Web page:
Q: Do you see it in that light, Mr. Secretary?
SECRETARY PRICE: Well, what I see is that there is -- that we continue to move in the wrong direction on the number of individuals that are not only addicted, but the number of individuals that are losing their lives to addiction. And so the President is absolutely committed to solving that problem, and we are going to turn over every single rock and make certain that we're identifying every single thing that could move us in a better direction.
Q: Is it a national emergency?
SECRETARY PRICE: Well, the President certainly believes that we will treat it as an emergency -- and it is an emergency. When you have the capacity of Yankee Stadium or Dodger Stadium dying every single year in this nation, that's a crisis that has to be given incredible attention, and the President is giving it that attention.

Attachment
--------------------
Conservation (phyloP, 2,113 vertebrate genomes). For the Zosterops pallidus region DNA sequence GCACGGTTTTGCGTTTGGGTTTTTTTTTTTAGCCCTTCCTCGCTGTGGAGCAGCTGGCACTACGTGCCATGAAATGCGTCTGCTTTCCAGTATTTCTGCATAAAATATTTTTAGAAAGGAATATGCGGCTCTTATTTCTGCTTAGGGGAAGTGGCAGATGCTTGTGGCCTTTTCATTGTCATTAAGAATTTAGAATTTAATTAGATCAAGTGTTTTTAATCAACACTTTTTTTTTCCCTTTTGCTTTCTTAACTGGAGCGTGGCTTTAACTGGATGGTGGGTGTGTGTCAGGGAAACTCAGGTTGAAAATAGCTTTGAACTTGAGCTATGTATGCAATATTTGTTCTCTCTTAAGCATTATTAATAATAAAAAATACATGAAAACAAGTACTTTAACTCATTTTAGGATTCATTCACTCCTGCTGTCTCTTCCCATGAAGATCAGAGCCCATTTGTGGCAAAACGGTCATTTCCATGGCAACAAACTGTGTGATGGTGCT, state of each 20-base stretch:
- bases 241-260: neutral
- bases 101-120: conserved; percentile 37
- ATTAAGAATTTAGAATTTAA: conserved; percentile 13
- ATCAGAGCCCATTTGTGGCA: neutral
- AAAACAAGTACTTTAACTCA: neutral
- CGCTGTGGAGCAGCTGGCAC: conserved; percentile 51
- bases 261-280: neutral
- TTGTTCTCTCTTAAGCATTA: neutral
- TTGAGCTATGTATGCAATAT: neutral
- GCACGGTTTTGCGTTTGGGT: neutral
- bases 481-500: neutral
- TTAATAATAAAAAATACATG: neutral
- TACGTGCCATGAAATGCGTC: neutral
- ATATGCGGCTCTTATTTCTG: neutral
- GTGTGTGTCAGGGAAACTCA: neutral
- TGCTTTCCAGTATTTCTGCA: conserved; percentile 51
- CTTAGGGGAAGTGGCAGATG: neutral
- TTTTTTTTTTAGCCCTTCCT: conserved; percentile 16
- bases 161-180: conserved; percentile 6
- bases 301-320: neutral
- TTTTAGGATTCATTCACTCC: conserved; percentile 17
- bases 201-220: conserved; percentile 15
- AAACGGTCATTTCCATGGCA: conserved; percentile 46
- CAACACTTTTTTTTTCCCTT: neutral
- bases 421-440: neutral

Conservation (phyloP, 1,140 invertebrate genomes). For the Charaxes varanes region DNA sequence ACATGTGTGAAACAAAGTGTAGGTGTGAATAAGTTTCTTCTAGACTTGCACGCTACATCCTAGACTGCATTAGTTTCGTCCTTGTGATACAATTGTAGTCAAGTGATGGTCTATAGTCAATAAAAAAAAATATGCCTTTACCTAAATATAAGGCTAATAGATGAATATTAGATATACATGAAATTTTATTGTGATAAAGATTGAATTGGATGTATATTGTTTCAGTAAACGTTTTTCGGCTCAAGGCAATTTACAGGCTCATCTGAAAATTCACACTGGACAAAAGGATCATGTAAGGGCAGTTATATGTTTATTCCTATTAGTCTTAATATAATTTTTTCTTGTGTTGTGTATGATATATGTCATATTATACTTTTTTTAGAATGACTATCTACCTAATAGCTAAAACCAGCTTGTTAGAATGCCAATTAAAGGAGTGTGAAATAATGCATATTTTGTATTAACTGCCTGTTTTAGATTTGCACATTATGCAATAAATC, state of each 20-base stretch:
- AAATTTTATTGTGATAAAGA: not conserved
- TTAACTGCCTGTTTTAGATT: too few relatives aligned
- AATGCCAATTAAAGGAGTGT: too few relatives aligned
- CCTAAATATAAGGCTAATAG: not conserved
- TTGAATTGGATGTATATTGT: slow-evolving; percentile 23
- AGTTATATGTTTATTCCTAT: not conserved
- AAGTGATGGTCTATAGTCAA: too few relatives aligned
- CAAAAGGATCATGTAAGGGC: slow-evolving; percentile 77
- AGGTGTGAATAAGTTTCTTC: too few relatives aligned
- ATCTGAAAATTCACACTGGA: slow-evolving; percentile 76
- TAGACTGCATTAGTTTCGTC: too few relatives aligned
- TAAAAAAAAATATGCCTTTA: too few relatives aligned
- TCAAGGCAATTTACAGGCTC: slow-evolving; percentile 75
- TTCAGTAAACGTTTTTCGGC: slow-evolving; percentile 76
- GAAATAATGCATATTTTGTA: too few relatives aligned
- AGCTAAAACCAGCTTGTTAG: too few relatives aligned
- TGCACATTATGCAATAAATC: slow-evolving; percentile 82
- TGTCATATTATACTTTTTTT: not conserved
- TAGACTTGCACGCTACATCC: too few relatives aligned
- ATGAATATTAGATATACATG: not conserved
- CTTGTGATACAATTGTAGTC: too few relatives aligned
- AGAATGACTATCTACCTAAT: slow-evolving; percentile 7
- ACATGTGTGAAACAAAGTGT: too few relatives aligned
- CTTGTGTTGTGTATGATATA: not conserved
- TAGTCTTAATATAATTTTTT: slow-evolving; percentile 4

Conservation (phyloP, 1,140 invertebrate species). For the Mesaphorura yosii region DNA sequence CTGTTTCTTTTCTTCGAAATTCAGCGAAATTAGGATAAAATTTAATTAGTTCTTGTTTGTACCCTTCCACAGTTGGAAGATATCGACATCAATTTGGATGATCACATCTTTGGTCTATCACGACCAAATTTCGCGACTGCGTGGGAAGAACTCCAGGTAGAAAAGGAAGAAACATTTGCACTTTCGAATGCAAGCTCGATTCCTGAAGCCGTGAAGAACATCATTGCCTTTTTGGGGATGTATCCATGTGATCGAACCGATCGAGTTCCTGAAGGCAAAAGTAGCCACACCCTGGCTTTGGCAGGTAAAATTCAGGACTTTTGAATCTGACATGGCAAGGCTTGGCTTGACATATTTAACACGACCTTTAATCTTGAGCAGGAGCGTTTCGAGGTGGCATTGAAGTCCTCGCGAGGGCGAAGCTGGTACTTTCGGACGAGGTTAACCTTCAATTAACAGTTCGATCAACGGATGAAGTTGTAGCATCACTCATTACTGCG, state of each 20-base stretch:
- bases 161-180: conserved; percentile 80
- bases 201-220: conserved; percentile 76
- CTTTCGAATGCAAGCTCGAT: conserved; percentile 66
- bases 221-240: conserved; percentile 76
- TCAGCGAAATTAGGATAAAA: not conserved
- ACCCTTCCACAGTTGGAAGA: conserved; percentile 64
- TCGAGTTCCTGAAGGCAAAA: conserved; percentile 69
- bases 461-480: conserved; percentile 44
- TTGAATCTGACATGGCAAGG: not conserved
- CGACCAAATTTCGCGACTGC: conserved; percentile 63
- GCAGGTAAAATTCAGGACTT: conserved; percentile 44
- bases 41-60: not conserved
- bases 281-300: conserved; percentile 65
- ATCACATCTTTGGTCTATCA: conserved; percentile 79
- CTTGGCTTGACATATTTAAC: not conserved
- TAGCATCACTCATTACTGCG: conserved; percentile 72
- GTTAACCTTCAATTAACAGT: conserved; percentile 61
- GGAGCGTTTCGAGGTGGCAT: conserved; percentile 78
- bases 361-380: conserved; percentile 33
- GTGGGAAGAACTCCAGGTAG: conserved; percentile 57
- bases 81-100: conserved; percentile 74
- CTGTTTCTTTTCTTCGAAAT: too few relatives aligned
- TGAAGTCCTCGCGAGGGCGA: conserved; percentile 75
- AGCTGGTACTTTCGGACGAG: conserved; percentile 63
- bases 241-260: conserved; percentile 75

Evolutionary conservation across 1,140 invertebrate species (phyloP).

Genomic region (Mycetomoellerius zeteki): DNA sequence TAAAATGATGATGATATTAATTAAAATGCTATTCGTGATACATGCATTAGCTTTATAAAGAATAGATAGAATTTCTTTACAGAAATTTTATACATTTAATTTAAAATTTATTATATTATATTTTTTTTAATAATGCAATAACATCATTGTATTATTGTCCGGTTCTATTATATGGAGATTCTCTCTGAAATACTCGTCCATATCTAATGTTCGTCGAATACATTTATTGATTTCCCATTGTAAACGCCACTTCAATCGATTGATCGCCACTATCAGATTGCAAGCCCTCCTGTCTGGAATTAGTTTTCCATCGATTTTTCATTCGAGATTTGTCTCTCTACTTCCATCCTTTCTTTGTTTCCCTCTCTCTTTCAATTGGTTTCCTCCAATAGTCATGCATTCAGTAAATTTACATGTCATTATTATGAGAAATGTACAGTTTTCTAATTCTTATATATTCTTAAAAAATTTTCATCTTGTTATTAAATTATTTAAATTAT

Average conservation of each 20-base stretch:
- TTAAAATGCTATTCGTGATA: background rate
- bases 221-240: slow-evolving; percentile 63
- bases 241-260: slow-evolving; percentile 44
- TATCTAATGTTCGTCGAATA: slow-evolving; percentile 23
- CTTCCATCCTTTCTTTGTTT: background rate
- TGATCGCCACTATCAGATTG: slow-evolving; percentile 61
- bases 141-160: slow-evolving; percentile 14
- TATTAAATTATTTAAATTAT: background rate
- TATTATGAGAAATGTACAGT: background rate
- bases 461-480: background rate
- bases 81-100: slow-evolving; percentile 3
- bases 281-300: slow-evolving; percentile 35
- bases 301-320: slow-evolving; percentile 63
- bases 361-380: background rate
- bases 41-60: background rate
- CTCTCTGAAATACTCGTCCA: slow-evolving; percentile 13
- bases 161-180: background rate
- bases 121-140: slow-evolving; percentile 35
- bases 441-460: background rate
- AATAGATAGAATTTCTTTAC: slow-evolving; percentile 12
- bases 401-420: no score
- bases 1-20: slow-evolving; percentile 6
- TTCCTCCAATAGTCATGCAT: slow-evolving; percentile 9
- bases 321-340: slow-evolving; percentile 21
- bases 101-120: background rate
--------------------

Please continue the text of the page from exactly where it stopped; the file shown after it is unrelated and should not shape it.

Q: Mr. Secretary, thank you. I was curious -- those of us old enough to remember the crack problem 20-plus years ago, how is this different? And how is the approach to deal with the opioid problem going to be any different? And are we just going through a cycle of a new crisis every 20 years and the public forgets? I mean, what's different here?
SECRETARY PRICE: Well, it's different for a number of reasons, not the least of which is the magnitude and the numbers of individuals succumbing to addiction and losing their lives. And this is relatively recent; in the past 10 to 15 years, these numbers have spiked up. So the difference is that the crack cocaine issue, which was a terrible, terrible issue, but it didn't have the potency of the medication that exists right now. Right now, carfentanyl and fentanyl exist in a way that kill individuals with very small doses. The cost of illicit drugs, the cost of heroin, for example, is significantly lower than it has been. So the access to these drugs is that much greater.